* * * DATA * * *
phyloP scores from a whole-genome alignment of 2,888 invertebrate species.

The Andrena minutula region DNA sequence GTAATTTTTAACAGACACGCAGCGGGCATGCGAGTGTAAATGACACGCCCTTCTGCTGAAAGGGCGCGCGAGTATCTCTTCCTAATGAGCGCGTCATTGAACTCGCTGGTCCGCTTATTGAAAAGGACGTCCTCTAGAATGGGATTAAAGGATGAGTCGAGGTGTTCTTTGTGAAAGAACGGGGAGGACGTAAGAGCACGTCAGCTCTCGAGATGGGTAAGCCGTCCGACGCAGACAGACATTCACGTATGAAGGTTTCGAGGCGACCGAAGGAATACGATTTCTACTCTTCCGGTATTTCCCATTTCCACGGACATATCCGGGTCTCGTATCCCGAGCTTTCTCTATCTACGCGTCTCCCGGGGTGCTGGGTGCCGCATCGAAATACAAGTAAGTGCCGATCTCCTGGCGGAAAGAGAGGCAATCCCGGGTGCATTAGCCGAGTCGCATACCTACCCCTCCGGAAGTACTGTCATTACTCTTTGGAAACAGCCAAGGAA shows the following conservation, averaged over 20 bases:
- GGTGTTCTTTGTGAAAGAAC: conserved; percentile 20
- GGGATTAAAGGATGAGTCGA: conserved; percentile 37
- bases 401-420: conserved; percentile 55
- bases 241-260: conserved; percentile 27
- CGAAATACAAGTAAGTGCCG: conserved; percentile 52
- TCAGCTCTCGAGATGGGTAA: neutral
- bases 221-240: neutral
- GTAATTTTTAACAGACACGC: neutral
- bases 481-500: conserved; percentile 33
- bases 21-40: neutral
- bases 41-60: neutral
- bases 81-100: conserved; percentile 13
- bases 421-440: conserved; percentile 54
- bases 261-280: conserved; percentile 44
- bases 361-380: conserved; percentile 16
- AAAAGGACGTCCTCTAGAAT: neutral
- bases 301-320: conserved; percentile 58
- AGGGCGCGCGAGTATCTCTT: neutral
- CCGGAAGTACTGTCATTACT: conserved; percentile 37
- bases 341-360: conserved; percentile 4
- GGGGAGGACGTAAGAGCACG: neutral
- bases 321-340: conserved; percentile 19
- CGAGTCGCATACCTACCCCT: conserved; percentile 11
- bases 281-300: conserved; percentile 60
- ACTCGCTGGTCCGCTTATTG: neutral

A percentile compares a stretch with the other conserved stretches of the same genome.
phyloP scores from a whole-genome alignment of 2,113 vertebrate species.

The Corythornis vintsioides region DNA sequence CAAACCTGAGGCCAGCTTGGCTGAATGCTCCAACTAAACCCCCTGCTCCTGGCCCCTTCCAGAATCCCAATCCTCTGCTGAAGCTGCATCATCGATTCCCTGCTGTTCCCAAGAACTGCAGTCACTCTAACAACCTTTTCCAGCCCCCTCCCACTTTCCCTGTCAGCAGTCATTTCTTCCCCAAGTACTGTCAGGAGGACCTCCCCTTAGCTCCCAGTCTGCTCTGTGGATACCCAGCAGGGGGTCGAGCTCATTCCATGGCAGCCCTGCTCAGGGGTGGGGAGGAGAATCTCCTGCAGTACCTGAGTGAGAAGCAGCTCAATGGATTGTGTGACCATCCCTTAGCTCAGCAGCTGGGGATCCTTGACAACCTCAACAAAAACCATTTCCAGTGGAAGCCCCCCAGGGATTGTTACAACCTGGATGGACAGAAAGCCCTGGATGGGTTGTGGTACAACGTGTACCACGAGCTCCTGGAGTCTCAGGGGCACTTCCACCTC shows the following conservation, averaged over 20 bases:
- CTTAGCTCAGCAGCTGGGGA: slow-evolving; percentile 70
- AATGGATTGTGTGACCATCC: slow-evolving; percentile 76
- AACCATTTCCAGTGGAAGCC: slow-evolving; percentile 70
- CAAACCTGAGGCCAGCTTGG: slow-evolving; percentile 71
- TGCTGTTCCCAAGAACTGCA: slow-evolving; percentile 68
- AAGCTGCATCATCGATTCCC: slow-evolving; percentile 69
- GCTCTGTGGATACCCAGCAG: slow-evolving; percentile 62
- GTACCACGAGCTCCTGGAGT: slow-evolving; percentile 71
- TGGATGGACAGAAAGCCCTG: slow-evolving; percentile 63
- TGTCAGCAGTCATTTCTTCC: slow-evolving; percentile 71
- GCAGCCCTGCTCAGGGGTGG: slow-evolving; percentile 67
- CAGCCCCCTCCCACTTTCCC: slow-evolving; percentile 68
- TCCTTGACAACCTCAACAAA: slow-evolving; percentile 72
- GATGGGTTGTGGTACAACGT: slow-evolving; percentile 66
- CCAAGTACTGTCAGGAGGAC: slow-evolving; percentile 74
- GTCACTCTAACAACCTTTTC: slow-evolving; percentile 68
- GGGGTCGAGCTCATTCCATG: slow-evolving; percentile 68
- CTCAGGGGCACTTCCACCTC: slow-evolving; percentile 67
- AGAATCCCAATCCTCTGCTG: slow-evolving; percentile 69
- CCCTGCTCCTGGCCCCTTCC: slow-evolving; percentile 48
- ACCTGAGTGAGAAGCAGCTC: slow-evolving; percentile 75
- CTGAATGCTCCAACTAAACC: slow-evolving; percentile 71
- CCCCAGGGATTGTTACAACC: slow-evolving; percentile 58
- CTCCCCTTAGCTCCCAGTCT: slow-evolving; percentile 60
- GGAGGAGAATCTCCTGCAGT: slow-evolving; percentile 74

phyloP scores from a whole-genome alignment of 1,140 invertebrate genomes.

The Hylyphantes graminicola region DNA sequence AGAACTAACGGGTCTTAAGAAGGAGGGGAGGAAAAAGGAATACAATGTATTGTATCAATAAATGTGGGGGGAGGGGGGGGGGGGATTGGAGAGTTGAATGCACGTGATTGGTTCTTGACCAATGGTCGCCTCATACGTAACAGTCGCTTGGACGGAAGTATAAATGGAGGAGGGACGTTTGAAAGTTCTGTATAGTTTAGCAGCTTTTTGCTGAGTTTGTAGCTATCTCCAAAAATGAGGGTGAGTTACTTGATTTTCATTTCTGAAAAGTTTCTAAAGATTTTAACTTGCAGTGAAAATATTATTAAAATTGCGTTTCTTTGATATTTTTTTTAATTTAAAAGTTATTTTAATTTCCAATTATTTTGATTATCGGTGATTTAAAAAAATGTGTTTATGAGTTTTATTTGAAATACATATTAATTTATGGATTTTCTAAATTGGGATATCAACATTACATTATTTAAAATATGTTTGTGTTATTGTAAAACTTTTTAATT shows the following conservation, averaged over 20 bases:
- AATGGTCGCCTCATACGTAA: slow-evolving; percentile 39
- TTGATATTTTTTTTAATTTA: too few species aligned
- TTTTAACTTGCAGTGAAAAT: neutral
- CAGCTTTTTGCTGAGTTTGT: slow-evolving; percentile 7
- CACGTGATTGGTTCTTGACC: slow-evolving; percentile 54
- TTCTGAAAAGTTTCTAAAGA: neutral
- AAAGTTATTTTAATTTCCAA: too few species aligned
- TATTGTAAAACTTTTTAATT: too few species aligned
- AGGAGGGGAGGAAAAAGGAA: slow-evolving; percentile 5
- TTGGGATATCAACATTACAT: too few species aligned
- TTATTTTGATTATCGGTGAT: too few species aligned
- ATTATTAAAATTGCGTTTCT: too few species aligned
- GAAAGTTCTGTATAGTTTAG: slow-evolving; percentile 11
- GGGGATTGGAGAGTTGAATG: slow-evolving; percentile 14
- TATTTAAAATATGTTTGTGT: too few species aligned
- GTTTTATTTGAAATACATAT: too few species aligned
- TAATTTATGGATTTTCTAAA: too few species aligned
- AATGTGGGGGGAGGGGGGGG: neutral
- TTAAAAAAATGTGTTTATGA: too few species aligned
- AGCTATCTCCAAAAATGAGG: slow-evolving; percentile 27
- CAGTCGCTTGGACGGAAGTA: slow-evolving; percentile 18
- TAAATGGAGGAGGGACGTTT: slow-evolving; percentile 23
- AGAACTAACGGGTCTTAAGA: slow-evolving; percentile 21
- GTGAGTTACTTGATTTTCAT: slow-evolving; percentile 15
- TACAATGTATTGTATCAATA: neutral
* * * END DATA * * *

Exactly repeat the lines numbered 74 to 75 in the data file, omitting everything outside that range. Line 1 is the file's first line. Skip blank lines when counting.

- TAATTTATGGATTTTCTAAA: too few species aligned
- AATGTGGGGGGAGGGGGGGG: neutral